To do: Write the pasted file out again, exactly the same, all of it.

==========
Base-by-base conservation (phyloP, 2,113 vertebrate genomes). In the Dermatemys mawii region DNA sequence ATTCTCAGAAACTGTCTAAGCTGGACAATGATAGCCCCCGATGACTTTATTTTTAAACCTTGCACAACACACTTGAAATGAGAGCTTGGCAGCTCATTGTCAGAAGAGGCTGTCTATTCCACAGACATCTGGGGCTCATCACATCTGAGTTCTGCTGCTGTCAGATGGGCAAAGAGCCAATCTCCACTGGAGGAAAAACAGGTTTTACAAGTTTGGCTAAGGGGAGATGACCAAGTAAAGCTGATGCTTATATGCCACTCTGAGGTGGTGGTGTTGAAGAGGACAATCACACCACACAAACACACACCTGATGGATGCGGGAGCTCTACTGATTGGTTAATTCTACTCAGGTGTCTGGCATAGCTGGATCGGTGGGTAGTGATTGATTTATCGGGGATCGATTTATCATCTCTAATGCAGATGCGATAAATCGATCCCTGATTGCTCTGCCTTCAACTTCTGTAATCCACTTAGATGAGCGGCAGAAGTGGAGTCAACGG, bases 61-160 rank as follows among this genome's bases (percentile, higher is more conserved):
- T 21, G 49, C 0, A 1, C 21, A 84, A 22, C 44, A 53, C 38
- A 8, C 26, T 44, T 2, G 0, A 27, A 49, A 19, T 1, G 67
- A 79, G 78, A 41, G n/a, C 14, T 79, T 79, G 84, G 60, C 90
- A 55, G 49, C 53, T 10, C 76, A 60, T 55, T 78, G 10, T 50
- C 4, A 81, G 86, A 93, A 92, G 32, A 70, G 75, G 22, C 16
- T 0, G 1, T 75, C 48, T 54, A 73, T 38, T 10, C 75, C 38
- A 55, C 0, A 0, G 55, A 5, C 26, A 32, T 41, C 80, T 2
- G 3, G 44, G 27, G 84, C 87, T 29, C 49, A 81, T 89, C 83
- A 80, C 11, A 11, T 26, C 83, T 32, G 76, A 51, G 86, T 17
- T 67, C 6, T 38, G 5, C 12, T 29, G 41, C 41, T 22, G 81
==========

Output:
Base-by-base conservation (phyloP, 2,113 vertebrate genomes). In the Dermatemys mawii region DNA sequence ATTCTCAGAAACTGTCTAAGCTGGACAATGATAGCCCCCGATGACTTTATTTTTAAACCTTGCACAACACACTTGAAATGAGAGCTTGGCAGCTCATTGTCAGAAGAGGCTGTCTATTCCACAGACATCTGGGGCTCATCACATCTGAGTTCTGCTGCTGTCAGATGGGCAAAGAGCCAATCTCCACTGGAGGAAAAACAGGTTTTACAAGTTTGGCTAAGGGGAGATGACCAAGTAAAGCTGATGCTTATATGCCACTCTGAGGTGGTGGTGTTGAAGAGGACAATCACACCACACAAACACACACCTGATGGATGCGGGAGCTCTACTGATTGGTTAATTCTACTCAGGTGTCTGGCATAGCTGGATCGGTGGGTAGTGATTGATTTATCGGGGATCGATTTATCATCTCTAATGCAGATGCGATAAATCGATCCCTGATTGCTCTGCCTTCAACTTCTGTAATCCACTTAGATGAGCGGCAGAAGTGGAGTCAACGG, bases 61-160 rank as follows among this genome's bases (percentile, higher is more conserved):
- T 21, G 49, C 0, A 1, C 21, A 84, A 22, C 44, A 53, C 38
- A 8, C 26, T 44, T 2, G 0, A 27, A 49, A 19, T 1, G 67
- A 79, G 78, A 41, G n/a, C 14, T 79, T 79, G 84, G 60, C 90
- A 55, G 49, C 53, T 10, C 76, A 60, T 55, T 78, G 10, T 50
- C 4, A 81, G 86, A 93, A 92, G 32, A 70, G 75, G 22, C 16
- T 0, G 1, T 75, C 48, T 54, A 73, T 38, T 10, C 75, C 38
- A 55, C 0, A 0, G 55, A 5, C 26, A 32, T 41, C 80, T 2
- G 3, G 44, G 27, G 84, C 87, T 29, C 49, A 81, T 89, C 83
- A 80, C 11, A 11, T 26, C 83, T 32, G 76, A 51, G 86, T 17
- T 67, C 6, T 38, G 5, C 12, T 29, G 41, C 41, T 22, G 81